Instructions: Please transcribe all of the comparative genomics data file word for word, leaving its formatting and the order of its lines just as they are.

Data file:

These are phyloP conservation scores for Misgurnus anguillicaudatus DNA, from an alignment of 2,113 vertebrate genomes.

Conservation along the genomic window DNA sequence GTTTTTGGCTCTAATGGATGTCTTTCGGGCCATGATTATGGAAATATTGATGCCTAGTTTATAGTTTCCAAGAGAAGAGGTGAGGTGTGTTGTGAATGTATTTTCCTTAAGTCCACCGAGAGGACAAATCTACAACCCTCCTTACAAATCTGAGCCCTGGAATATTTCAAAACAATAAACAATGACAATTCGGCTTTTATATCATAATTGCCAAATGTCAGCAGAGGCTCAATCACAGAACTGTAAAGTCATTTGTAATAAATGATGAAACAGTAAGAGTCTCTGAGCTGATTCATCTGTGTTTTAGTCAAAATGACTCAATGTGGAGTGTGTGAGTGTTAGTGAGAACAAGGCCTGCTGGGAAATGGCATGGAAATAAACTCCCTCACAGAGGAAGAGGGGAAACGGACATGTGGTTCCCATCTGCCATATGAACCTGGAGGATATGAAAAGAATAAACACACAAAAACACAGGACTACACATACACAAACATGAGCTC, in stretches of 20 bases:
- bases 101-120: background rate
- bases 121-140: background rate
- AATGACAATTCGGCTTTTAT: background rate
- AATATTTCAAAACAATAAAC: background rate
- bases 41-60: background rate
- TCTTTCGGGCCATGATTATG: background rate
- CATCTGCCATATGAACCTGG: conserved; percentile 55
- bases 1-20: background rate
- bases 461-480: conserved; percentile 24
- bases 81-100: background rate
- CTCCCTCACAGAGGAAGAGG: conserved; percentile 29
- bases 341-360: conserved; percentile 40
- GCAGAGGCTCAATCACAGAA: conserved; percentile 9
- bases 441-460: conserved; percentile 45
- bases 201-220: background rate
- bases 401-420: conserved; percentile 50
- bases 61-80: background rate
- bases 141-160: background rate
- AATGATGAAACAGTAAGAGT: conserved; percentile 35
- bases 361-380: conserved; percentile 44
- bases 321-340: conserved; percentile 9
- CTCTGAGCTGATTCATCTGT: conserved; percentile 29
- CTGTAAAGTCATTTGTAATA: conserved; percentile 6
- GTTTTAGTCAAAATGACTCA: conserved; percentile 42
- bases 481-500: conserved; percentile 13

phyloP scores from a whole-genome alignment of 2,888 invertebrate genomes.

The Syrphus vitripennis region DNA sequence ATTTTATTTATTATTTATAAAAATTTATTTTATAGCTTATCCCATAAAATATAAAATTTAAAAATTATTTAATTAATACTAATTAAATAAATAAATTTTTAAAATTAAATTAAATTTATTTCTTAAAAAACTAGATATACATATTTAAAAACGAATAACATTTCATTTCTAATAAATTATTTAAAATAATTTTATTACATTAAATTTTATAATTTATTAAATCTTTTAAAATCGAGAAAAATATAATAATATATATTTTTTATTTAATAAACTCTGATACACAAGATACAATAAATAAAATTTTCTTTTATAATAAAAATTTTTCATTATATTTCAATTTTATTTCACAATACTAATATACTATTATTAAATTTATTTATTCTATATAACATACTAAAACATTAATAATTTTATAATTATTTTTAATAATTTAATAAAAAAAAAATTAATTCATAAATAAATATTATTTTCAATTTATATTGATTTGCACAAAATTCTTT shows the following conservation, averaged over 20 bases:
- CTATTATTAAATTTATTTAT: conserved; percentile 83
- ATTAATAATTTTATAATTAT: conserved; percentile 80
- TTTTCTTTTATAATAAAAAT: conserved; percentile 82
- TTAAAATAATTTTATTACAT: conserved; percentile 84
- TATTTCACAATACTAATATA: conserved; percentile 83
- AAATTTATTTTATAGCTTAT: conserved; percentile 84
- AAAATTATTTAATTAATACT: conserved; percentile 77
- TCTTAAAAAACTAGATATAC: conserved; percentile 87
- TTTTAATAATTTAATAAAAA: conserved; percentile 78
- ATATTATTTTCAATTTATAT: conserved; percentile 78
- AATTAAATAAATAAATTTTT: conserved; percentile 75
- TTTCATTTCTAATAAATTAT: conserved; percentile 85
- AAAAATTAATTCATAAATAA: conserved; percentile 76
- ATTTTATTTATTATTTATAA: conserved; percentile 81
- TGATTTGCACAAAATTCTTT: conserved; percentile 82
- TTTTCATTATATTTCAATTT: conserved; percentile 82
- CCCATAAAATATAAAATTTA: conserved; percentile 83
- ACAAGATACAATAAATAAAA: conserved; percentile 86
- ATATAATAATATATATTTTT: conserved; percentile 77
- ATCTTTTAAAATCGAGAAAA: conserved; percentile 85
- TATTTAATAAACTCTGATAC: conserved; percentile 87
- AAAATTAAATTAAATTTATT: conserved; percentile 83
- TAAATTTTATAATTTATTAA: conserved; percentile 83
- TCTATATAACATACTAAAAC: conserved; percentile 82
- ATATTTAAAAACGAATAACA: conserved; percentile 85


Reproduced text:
These are phyloP conservation scores for Misgurnus anguillicaudatus DNA, from an alignment of 2,113 vertebrate genomes.

Conservation along the genomic window DNA sequence GTTTTTGGCTCTAATGGATGTCTTTCGGGCCATGATTATGGAAATATTGATGCCTAGTTTATAGTTTCCAAGAGAAGAGGTGAGGTGTGTTGTGAATGTATTTTCCTTAAGTCCACCGAGAGGACAAATCTACAACCCTCCTTACAAATCTGAGCCCTGGAATATTTCAAAACAATAAACAATGACAATTCGGCTTTTATATCATAATTGCCAAATGTCAGCAGAGGCTCAATCACAGAACTGTAAAGTCATTTGTAATAAATGATGAAACAGTAAGAGTCTCTGAGCTGATTCATCTGTGTTTTAGTCAAAATGACTCAATGTGGAGTGTGTGAGTGTTAGTGAGAACAAGGCCTGCTGGGAAATGGCATGGAAATAAACTCCCTCACAGAGGAAGAGGGGAAACGGACATGTGGTTCCCATCTGCCATATGAACCTGGAGGATATGAAAAGAATAAACACACAAAAACACAGGACTACACATACACAAACATGAGCTC, in stretches of 20 bases:
- bases 101-120: background rate
- bases 121-140: background rate
- AATGACAATTCGGCTTTTAT: background rate
- AATATTTCAAAACAATAAAC: background rate
- bases 41-60: background rate
- TCTTTCGGGCCATGATTATG: background rate
- CATCTGCCATATGAACCTGG: conserved; percentile 55
- bases 1-20: background rate
- bases 461-480: conserved; percentile 24
- bases 81-100: background rate
- CTCCCTCACAGAGGAAGAGG: conserved; percentile 29
- bases 341-360: conserved; percentile 40
- GCAGAGGCTCAATCACAGAA: conserved; percentile 9
- bases 441-460: conserved; percentile 45
- bases 201-220: background rate
- bases 401-420: conserved; percentile 50
- bases 61-80: background rate
- bases 141-160: background rate
- AATGATGAAACAGTAAGAGT: conserved; percentile 35
- bases 361-380: conserved; percentile 44
- bases 321-340: conserved; percentile 9
- CTCTGAGCTGATTCATCTGT: conserved; percentile 29
- CTGTAAAGTCATTTGTAATA: conserved; percentile 6
- GTTTTAGTCAAAATGACTCA: conserved; percentile 42
- bases 481-500: conserved; percentile 13

phyloP scores from a whole-genome alignment of 2,888 invertebrate genomes.

The Syrphus vitripennis region DNA sequence ATTTTATTTATTATTTATAAAAATTTATTTTATAGCTTATCCCATAAAATATAAAATTTAAAAATTATTTAATTAATACTAATTAAATAAATAAATTTTTAAAATTAAATTAAATTTATTTCTTAAAAAACTAGATATACATATTTAAAAACGAATAACATTTCATTTCTAATAAATTATTTAAAATAATTTTATTACATTAAATTTTATAATTTATTAAATCTTTTAAAATCGAGAAAAATATAATAATATATATTTTTTATTTAATAAACTCTGATACACAAGATACAATAAATAAAATTTTCTTTTATAATAAAAATTTTTCATTATATTTCAATTTTATTTCACAATACTAATATACTATTATTAAATTTATTTATTCTATATAACATACTAAAACATTAATAATTTTATAATTATTTTTAATAATTTAATAAAAAAAAAATTAATTCATAAATAAATATTATTTTCAATTTATATTGATTTGCACAAAATTCTTT shows the following conservation, averaged over 20 bases:
- CTATTATTAAATTTATTTAT: conserved; percentile 83
- ATTAATAATTTTATAATTAT: conserved; percentile 80
- TTTTCTTTTATAATAAAAAT: conserved; percentile 82
- TTAAAATAATTTTATTACAT: conserved; percentile 84
- TATTTCACAATACTAATATA: conserved; percentile 83
- AAATTTATTTTATAGCTTAT: conserved; percentile 84
- AAAATTATTTAATTAATACT: conserved; percentile 77
- TCTTAAAAAACTAGATATAC: conserved; percentile 87
- TTTTAATAATTTAATAAAAA: conserved; percentile 78
- ATATTATTTTCAATTTATAT: conserved; percentile 78
- AATTAAATAAATAAATTTTT: conserved; percentile 75
- TTTCATTTCTAATAAATTAT: conserved; percentile 85
- AAAAATTAATTCATAAATAA: conserved; percentile 76
- ATTTTATTTATTATTTATAA: conserved; percentile 81
- TGATTTGCACAAAATTCTTT: conserved; percentile 82
- TTTTCATTATATTTCAATTT: conserved; percentile 82
- CCCATAAAATATAAAATTTA: conserved; percentile 83
- ACAAGATACAATAAATAAAA: conserved; percentile 86
- ATATAATAATATATATTTTT: conserved; percentile 77
- ATCTTTTAAAATCGAGAAAA: conserved; percentile 85
- TATTTAATAAACTCTGATAC: conserved; percentile 87
- AAAATTAAATTAAATTTATT: conserved; percentile 83
- TAAATTTTATAATTTATTAA: conserved; percentile 83
- TCTATATAACATACTAAAAC: conserved; percentile 82
- ATATTTAAAAACGAATAACA: conserved; percentile 85